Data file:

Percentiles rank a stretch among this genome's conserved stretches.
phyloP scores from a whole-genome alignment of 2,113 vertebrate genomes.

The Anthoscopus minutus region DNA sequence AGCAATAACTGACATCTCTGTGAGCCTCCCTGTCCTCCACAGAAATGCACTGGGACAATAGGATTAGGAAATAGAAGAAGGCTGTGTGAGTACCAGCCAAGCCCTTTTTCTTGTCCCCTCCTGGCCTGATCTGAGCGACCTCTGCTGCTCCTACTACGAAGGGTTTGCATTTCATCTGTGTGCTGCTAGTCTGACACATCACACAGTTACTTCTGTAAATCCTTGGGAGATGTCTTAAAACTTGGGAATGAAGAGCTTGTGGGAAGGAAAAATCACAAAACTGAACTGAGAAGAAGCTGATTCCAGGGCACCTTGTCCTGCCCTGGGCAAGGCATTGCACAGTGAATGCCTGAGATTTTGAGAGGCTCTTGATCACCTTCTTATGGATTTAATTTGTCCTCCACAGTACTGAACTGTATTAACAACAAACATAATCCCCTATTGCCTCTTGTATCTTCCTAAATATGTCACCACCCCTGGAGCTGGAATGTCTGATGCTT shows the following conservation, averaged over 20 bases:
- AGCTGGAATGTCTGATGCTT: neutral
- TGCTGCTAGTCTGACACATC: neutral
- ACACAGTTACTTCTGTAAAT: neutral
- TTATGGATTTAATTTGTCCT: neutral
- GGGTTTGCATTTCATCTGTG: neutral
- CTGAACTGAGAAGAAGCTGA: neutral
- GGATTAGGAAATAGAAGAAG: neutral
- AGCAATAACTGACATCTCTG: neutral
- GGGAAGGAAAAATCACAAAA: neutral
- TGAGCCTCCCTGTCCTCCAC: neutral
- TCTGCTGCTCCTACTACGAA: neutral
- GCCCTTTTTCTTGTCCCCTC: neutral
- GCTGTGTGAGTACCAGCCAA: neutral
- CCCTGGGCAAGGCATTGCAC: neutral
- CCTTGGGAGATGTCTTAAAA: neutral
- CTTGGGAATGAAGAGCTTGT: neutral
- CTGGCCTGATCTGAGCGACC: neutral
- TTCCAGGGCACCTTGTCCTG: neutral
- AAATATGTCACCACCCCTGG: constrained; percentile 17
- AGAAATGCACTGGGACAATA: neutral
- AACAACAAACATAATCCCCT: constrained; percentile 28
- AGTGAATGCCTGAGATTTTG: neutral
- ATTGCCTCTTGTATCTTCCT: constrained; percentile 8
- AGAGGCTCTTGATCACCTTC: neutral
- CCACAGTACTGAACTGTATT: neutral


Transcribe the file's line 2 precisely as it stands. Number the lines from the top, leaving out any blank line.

phyloP scores from a whole-genome alignment of 2,113 vertebrate genomes.